For many past and present societies, pottery forms an integral part of material culture and everyday practice. This makes it a promising case example to address human-thing-relations on a more general level, as well as social life itself. Humans organise their lives not only by engaging with materials and things but also by oscillating between movement and stasis. In these various rhythms of mobility – from daily subsistence-based movements to long-term migrations – things like ceramic vessels are crafted, but also act as consumer goods. From their production until their deposition as waste, grave-goods, collectibles etc. pottery vessels can move with their owners or be passed on and may thus shift between spatial, temporal, social, economic and cultural contexts.
This volume unites contributions addressing such phenomena from archaeological and anthropological perspectives. Evolved from an interdisciplinary workshop held at the Institute of Archaeological Sciences (University of Bern) in 2015, the aim is not to promote one single epistemic approach or any elaborated empirical findings but to trigger thoughts and foster discussions.
While the first part of the book contains introductory texts, the second part includes archaeological contributions that address mobility and social ties by focussing on variability in pottery production within, as well as between, settlements and regions. Taking a more object-centred perspective, they comprise attempts to think beyond established concepts of ‘archaeological cultures’ and chronological issues. The third part unites anthropological and archaeological texts that take more actor-centred perspectives of making, distributing and using pottery. These texts examine how humans and things are intertwined though practices and various rhythms of movement and mobility. Thereby it can be shown how cultural forms are reproduced but also transformed by humans and things, like pots, potters, pottery mongers and pottery users that are intermittently on the move.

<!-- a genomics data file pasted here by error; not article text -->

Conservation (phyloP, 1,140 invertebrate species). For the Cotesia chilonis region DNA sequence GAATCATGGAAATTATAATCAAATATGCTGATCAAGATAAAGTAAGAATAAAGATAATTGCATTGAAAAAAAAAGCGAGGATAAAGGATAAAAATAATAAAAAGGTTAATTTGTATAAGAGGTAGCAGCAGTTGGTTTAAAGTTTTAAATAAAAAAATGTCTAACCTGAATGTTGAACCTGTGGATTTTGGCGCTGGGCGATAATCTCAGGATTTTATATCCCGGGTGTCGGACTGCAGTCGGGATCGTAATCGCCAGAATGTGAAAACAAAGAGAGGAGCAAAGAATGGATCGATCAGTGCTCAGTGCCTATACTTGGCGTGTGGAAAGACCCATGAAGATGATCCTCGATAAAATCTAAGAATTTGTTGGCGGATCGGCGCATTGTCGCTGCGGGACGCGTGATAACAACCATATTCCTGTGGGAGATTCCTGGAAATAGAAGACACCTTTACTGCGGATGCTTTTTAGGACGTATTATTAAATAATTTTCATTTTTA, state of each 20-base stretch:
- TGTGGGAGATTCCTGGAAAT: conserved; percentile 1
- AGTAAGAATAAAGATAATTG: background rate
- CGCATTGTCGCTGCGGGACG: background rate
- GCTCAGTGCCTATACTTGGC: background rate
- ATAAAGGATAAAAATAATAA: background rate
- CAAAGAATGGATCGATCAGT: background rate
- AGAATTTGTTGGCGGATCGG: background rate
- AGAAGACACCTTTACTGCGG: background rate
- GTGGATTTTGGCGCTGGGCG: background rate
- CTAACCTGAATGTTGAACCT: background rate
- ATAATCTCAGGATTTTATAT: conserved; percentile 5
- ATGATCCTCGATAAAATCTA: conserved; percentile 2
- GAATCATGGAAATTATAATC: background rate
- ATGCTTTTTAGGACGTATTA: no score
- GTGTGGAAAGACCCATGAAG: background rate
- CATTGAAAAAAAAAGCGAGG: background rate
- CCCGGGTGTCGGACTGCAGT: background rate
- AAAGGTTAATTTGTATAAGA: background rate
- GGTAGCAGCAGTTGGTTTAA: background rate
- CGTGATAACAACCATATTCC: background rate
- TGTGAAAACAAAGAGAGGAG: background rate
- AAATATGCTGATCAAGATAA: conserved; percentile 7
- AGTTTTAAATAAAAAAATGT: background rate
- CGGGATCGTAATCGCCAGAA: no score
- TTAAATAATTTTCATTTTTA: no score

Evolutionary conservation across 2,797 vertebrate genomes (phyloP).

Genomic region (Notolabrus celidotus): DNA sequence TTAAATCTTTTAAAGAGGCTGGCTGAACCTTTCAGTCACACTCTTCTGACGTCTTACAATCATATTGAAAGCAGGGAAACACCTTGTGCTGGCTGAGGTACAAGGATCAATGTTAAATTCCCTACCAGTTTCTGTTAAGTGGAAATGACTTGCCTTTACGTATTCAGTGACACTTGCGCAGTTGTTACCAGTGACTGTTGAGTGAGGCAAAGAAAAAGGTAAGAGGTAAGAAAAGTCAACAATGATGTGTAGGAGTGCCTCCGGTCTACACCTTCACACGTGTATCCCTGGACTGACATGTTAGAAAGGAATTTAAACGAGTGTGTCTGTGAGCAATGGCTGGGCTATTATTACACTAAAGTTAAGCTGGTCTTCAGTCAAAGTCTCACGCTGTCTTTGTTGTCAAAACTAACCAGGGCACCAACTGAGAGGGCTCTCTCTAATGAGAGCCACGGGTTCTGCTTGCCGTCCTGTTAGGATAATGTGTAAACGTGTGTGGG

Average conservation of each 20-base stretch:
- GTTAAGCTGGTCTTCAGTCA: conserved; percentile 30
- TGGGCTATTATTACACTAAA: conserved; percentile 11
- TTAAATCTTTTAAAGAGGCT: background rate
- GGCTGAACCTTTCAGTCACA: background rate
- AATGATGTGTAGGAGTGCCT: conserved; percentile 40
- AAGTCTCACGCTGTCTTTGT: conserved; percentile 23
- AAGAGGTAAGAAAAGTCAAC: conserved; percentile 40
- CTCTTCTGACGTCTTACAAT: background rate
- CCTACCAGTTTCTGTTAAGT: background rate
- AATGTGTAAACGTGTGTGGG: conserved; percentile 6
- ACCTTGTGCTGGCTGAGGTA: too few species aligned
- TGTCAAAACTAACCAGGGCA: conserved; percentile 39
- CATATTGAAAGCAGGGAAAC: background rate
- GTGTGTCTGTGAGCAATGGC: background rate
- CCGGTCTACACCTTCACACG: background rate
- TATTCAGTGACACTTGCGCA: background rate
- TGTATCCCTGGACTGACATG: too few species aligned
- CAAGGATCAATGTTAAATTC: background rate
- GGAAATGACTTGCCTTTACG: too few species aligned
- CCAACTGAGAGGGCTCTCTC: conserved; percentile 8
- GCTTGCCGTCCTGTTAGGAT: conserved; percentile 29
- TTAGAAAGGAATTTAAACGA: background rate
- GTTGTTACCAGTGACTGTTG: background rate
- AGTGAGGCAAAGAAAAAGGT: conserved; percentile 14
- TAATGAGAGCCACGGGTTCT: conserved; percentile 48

1. Changing perspectives, changing insights
‘Mobility and pottery production’, what for? Introductory remarks
Caroline Heitz, Regine Stapfer
Prehistoric archaeology, anthropology and material culture studies: aspects of their origins and common roots
Material culture and mobility: A brief history of archaeological thought
Astrid Van Oyen
2. Object-centred perspectives: From ‘cultures’ and chronology to relations and mobility
The Munzingen culture in the southern Upper Rhine Plain (3950–3600 BC)
From typo-chronology to inter- and intra site variety: the ‘Michelsberg’ pottery of South Germany (4300–3600 BC)
Social dynamics and mobility: Discussing ‘households’ in Linear Pottery Culture research (6 ML BC)
Special pottery in ‘Cortaillod’ settlements of Neolithic western Switzerland (3900–3500 BC)
Cultural and chronological attribution of pottery on the move: from rigid time-space schemata towards flexible microarchaeological ‘messworks’
3. Actor-centred perspectives: Movements of making – mobilities of pots, potters, skills and ideas
Movement in making: ‘Women working with clay’ in northern Côte d’Ivoire
Form follows fingers: Roman pottery, the producer’s perspective and the mobility of ideas
Practice, social cohesion and identity in pottery production in the Balearic Islands (1500–500 BC)
Daniel Albero Santacreu
Making things, being mobile: pottery as intertwined histories of humans and materials
Pots on the move become different: Emplacement and mobility of pottery, specific properties of pots and their contexts of use
Hans Peter Hahn
Regine Stapfer is an archaeologist specializing in Neolithic wetland sites and works as a research and teaching assistant at the University of Bern (Switzerland), Institute of Archaeological Sciences (Prehistory). She is part of the research team of the project ‘Mobilities, Entanglements and Transformations in Neolithic Societies of the Swiss Plateau (3900–3500 BC)’ supported by the SNFS.
Caroline Heitz is a Senior Researcher and SNSF-Ambizione Grantee at the Institute of Archaeological Sciences and the Oeschger Center for Climate Change Research at the University of Bern. In her award-winning doctoral thesis, she combined research on mobility, entanglement, appropriation, and transformation in relation to Neolithic pottery from the UNESCO-World Heritage wetland sites around the Alps. She was also awarded a Postdoc-Mobility Grant from the Swiss National Science Foundation and became a fellow at the Universities of Oxford and Kiel in 2021–2022. She is currently conducting research on social archaeology as well as climate change resilience and vulnerabilities of prehistoric waterfront communities.